Re: Swarm/Supercedure Cells from a Bees Perspective
Swarming and superseding are two distinctly different processes. Ih hive one, it sounds like you have a swarm cell due to its location. Typically, there are more than one cells in the colony. Is it possible that you have a supersedure cell? If so, they don't like their old queen. If you pull the cell, you might make the donor hive queenless. If you're willing to risk it, go ahead. You're right, you can always combine. Keep in mind that if it is a supersedure cell and if your hive is queenright, they still won't like the queen so keep an eye on things.
The second hive may have swarmed but you mention supersedure cells. If those are truly supersedure cells, I might suggest that the hive hasn't swarmed but instead, that you are queenless or that the queen is failing....hence their desire to make a new queen. Yes, the first queen to emerge will knock off her sisters.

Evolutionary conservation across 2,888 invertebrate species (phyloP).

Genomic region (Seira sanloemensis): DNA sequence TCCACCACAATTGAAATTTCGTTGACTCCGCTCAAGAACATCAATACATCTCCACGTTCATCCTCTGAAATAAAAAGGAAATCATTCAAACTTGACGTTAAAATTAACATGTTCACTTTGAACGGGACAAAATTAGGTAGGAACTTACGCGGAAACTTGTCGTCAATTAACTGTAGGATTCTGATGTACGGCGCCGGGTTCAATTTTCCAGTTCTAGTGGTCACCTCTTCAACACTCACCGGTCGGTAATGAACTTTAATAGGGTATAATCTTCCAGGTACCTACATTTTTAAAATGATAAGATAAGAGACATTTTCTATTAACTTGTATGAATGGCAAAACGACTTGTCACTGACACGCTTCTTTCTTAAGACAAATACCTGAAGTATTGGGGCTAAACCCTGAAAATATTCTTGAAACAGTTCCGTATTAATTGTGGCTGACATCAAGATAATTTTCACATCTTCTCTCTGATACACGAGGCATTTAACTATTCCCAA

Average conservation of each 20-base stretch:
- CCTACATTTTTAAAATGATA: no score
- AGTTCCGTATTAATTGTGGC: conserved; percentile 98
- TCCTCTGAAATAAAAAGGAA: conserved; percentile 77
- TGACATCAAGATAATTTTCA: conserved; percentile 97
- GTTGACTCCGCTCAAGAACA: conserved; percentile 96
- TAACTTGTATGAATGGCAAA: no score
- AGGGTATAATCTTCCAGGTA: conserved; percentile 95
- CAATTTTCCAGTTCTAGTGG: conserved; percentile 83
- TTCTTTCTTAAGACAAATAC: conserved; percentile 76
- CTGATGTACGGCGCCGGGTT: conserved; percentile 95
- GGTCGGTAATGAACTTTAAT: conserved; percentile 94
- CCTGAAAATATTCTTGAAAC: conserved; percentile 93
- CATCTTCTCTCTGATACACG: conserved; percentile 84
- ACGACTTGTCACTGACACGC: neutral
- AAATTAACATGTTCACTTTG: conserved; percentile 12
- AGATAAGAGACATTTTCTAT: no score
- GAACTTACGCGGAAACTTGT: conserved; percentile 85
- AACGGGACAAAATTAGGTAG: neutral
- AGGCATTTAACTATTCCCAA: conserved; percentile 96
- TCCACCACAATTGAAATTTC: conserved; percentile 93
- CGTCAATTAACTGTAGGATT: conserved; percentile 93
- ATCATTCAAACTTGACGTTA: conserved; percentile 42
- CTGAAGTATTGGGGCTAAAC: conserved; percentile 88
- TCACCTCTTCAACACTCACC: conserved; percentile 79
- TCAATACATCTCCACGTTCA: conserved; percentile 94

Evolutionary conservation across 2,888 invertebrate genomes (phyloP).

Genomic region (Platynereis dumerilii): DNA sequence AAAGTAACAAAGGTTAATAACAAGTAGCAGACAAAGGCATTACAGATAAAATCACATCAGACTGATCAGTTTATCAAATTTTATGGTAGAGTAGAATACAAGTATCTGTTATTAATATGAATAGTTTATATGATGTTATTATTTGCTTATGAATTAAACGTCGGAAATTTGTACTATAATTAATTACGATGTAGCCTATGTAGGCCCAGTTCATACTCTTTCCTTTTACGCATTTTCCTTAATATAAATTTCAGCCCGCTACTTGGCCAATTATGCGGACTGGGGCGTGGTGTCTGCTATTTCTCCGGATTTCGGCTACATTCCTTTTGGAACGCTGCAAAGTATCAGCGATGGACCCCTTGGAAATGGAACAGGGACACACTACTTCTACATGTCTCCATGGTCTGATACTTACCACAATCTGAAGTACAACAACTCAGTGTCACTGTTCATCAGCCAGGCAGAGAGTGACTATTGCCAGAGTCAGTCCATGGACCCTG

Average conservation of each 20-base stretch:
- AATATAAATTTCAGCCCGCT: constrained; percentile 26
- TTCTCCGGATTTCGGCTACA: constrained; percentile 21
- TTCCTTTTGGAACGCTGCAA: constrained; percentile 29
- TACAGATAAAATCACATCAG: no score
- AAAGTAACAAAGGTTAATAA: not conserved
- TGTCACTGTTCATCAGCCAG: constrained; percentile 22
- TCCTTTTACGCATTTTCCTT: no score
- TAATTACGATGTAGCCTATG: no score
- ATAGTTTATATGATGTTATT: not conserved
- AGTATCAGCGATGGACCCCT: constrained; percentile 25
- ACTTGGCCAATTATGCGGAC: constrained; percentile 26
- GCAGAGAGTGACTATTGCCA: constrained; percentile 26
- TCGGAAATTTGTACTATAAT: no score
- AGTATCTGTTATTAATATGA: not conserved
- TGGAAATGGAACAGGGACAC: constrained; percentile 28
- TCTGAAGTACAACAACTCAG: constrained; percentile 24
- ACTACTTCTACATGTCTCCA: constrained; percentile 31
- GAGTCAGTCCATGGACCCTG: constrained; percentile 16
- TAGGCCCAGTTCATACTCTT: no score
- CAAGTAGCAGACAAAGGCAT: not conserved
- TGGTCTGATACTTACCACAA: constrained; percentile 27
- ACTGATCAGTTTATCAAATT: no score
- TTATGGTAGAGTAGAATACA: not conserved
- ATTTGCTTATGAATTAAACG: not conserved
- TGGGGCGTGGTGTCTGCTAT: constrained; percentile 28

Now for after swarms. Swarming is complex, just like bees. The colony has a "group" mind that decides how to act. So long as the swarming desire is there and there are available queens to swarm with, they will do so. It's hard enough to stop swarming, much less stop after swarming once they get going.
I would check you colonies again and decide if what you're seeing is supersedure or swarming.....or maybe both.
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